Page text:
07:43 GMT +313 November 2018
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    France's President Emmanuel Macron speaks during a press conference he held during the 73rd session of the United Nations at U.N. headquarters in New York, U.S., September 25, 2018

    Key French Legislator Predicts 'Political Agony' for Macron

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    Jean-Luc Mélenchon, the most successful left-wing French politician to have run against Macron for the French presidency in 2017, also remarked that Macron looks as worn out as his predecessor Francois Hollande at the end of his presidential tenure.

    Commenting on the recent resignation of French Interior Minister Gerard Collomb, Jean-Luc Melenchon, French politician and founder of the Unbowed France (La France Insoumise) political party, described this development as a "sign of disintegration" of power which will result in “agony.”

    "The ten-day standoff with the President of the Republic (Macron) that Prime Minister (Edouard Philippe) has organized is a sign of the almost total weakening of the state," Melenchon said.

    According to him, while Macron may still "find two or three renegades from the Socialist Party" willing to join his government, it’ll be nothing but a "patchwork", and "therefore what he (Macron) does will be a political agony."

    Melenchon also remarked that after little more than a year in the office, Macron looks "as worn out" as his predecessor Francois Hollande looked at the end of his five-year presidential term.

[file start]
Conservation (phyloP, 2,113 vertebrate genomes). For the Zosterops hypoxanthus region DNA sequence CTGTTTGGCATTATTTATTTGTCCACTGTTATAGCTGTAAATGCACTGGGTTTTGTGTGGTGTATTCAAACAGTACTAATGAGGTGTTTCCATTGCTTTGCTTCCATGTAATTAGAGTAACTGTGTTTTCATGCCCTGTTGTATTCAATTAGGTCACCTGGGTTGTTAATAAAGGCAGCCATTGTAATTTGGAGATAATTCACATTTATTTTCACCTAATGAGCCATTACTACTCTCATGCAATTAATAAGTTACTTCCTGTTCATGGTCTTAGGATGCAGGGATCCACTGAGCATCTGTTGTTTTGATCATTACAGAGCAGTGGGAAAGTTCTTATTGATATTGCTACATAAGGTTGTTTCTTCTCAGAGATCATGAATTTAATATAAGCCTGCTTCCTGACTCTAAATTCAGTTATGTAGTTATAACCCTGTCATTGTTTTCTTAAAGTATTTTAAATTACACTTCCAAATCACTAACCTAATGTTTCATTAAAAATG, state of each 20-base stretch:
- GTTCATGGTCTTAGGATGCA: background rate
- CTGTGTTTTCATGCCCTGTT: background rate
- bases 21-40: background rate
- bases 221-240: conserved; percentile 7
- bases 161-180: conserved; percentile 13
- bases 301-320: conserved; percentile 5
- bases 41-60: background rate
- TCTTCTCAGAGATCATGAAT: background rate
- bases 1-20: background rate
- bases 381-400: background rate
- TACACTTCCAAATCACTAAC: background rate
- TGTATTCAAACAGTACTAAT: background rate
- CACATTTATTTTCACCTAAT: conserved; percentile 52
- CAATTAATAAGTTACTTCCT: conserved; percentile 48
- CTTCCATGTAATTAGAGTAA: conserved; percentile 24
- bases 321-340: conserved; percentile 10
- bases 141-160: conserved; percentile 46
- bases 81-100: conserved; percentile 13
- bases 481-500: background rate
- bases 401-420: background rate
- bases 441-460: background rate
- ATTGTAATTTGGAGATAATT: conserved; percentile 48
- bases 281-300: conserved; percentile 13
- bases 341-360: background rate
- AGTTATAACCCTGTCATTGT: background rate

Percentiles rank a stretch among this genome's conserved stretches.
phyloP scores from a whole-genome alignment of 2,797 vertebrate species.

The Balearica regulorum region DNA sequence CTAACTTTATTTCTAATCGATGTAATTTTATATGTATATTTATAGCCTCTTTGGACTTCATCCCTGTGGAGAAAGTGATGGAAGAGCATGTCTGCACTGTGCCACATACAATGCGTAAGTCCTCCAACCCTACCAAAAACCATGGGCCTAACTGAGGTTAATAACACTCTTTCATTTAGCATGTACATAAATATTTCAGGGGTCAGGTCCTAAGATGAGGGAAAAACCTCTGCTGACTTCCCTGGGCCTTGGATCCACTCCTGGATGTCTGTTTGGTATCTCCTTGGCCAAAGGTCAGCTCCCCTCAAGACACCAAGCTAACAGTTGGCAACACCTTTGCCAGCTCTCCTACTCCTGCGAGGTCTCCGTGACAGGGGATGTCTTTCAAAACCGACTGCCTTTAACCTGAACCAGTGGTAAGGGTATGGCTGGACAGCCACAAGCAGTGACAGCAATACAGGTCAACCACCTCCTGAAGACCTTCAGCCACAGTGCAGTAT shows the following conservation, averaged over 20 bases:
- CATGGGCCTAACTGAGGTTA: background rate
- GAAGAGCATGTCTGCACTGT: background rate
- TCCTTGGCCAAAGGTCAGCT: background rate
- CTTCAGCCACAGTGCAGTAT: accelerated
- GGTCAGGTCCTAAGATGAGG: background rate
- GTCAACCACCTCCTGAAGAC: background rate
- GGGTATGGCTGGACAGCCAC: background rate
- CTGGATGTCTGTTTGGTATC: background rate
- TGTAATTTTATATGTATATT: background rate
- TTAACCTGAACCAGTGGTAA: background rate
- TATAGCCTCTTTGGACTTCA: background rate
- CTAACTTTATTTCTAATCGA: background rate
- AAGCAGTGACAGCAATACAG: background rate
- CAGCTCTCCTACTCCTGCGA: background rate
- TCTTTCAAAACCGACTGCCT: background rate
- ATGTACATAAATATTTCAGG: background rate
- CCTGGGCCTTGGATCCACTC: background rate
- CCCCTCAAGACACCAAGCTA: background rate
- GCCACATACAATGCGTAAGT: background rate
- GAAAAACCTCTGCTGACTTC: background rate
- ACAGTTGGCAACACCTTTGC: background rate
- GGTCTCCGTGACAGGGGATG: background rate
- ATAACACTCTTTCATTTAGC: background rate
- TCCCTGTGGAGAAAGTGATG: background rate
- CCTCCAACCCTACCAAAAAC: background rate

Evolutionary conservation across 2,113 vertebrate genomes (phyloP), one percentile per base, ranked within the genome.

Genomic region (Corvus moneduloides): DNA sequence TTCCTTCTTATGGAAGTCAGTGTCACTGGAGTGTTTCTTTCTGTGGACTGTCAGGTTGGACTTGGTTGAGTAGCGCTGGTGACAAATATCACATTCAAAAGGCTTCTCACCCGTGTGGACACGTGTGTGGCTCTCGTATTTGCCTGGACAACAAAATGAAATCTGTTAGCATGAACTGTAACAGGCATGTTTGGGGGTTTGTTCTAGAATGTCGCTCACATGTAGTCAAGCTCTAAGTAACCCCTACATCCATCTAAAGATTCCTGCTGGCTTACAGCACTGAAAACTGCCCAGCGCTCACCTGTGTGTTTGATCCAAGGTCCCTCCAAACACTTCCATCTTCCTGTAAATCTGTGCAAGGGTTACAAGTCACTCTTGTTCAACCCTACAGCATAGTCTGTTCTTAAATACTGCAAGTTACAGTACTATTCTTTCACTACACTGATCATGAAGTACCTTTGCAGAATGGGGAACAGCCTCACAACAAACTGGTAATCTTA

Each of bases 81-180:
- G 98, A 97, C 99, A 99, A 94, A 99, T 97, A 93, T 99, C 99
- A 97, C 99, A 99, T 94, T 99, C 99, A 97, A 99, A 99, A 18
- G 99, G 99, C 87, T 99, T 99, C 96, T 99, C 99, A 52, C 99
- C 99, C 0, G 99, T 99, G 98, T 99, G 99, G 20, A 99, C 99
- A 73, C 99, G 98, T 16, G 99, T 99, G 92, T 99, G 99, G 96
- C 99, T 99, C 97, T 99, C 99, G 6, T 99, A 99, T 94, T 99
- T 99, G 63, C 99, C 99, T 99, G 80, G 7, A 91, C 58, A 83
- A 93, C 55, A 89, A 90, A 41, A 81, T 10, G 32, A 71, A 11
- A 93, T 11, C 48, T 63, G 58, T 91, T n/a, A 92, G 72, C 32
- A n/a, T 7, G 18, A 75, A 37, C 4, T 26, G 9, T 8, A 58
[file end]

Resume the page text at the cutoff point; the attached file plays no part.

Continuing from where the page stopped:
"The President of the Republic is able to understand a balance of power… He is out of breath," Melenchon surmised.

    READ MORE: Politician: Interior Minister Departure Shows Growing Disappointment With Macron

    Earlier, French President Emmanuel Macron accepted the resignation of Interior Minister Gerard Collomb, one of his most loyal supporters.

    Collomb's decision to step down followed the resignation of Ecology Minister Nicolas Hulot, who claimed that the influence of industrial lobbyists prevented the government from achieving its declared environmental policy goals.

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    commentary, resignation, Gerard Collomb, Jean-Luc Melenchon, Emmanuel Macron, France
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